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For Christopher Hitchens
Posted on Dec 17, 2011
By Mr. Fish
Another version of this piece ran in the LA Weekly in 2007.
He appeared equally capable of pissing into your grandmother’s fish tank as beating you at chess; the Angus Young of quasi-omniscient political journo-intellectualism, looking as if he had been assembled hastily by sausage makers hoping to fill a suit with all the succulent impropriety of vitriolic meats made sane by delectability. Well aware that the shortest distance between birth and death is a very straight line, his reputation was that of a man prone to the rich experiences offered by staggering. And, contrary to the caricature so lavishly and lovingly rendered by friends and foes alike that painted him as either a reliable guard or attack dog, one with a ferocious mouth that showed no mercy, Christopher Hitchens was not a wild animal, much to both my relief and dismay.
It was like meeting a clown outside of his makeup, away from the hysteria of his profession, who appears lovely and handsome and noble, if only because he isn’t trapped in a spotlight at the center of a ludicrous pie fight.
In fact, having recently won the 2007 National Magazine Award for “Columns and Commentary” for his outstanding work for Vanity Fair, not to mention the surprising popularity of his then-new book, “God Is Not Great: How Religion Poisons Everything,” which reached No. 4 on Amazon’s best-seller list even before its official release date, there was something both cheerful and elegant and, dare I say, sober about Hitchens when I met him at dusk sitting alone on a squat sofa in the posh outside reception area of his Beverly Hills hotel. In his rumpled trademark suit the color of Caucasian neutrality, a camouflage for anything but, he had just arrived in town to do the 2007 Los Angeles Times Festival of Books, which I would see him do 16 hours after interviewing him and, much to the shock of everybody in attendance and in sharp contradiction to the outstanding premise of his book of there being no deistic magic in the universe, he performed the jaw-dropping miracle of receiving more applause and admiration than anybody else on his panel, the equivalent of walking on whiskey at a venue that typically booed him. One felt that the air he drew through his ever-present Rothmans Blue cigarette while he walked from the crowded ballroom to the signing area afterward was the lightest it had been in quite a long while. It was amazing. Christopher Hitchens, crucified more times by old friends and new enemies than all the velvetized Jesuses in Tijuana combined, had been born again.
“M. Poisson,” he said when we first met, in response to my gregarious hello, using the French version of the name that I attach to the bottom of my cartoons.
“Sir Hitchens,” I said, resisting the temptation to make a joke to myself about what rose-colored version of doomsday he must have been seeing through the rose-colored retinas I was all too happy to notice, his roguish reputation gleefully revealed to be picture perfect.
He stood, we shook hands. “Do you want to get a drink from the bar before you sit down?” he asked, making me feel like the guest and him the host in my own hometown.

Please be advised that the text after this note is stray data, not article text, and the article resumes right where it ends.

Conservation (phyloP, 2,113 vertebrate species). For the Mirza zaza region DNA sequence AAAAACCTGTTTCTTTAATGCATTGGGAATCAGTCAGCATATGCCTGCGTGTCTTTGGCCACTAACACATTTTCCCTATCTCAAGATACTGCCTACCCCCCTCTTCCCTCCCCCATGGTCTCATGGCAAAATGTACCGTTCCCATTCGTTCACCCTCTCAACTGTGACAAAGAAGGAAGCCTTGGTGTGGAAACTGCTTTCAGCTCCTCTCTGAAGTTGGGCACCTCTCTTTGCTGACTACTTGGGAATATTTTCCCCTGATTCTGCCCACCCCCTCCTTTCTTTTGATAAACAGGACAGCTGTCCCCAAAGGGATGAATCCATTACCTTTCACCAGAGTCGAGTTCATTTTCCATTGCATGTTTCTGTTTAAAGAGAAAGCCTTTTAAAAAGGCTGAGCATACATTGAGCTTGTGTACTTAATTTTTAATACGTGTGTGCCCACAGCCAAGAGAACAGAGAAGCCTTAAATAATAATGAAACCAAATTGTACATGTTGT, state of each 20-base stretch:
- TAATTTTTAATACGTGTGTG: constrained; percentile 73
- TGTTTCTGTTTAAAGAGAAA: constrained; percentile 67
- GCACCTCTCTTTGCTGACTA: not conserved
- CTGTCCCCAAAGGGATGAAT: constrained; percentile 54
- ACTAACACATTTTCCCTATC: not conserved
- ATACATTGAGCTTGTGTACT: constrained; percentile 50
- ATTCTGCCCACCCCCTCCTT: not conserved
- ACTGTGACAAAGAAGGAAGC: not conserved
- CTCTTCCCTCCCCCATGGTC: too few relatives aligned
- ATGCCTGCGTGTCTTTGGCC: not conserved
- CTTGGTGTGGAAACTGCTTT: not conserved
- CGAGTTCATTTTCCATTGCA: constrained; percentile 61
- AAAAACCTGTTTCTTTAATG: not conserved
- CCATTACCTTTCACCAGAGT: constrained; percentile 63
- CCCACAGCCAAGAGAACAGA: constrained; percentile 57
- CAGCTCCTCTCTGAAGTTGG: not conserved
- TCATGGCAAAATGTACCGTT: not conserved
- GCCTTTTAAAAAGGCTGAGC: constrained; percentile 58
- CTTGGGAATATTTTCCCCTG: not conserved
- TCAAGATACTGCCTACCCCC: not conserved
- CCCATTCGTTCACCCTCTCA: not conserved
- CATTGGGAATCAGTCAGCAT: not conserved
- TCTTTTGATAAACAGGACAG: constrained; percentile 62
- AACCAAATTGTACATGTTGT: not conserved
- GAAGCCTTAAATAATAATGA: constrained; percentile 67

“Sure,” I said, looking at the coffee table separating us both and seeing a pack of cigarettes, a cup of espresso and a wine glass the size of an inverted bell jar containing just enough red wine—a dead Jesus, we used to call it—to tease a postage stamp.
“Do get the Coppola,” he insisted, a name that I was unable to recall 90 seconds later while standing at the hotel bar, having not made the connection to the famous film director’s winery. Had the connection been made, it would have most certainly turned me off, as I had lost my taste for any celebrity-named foodstuff in the summer of ’75 when I ate enough Bobby Clarke Peanut Butter to caulk a chimney. Instead, I asked the bartender for a glass of cabernet that had a name I’d have a hard time spelling, that didn’t sound too much like an Italian sports car or a brand of designer jeans or something that a moneyed Napa Valley hippie might find delightfully sardonic—no Barefoot wine, nor Mad Housewife. His choice cost me 18 bucks, whatever the fuck it was.
“Did you get the Coppola?” Hitchens wanted to know when I returned.
“Yes,” I said, setting my gigantic glass of whatthefuck down and turning on my tape recorder.
MR. FISH: Let’s talk about the title of your new book first, “God Is Not Great: How Religion Poisons Everything.” There’s nothing obtuse about it, is there? In fact, I can’t imagine anybody buying the book and then being offended because they didn’t know what they were getting.
CHRISTOPHER HITCHENS: No, which is the point. A lot of people have been waiting for something like this for a long time, this push back to religious bullying and stupidity. The title came to me in the shower, which is where most of my ideas come to me. That’s why I’m so clean.
Do you care that such a blatant title might limit its readership to mostly those who need no convincing of your argument? Is it really going to change anybody’s mind?
I do think it will change minds, precisely that.
Why do you think so?
Because I think there are a lot of minds that are not so much in a solid form of dogma. The book isn’t just about saying to hell with you and your foolish faith. I think it’s probably useful to have at least some knowledge of the other side, empathy even.
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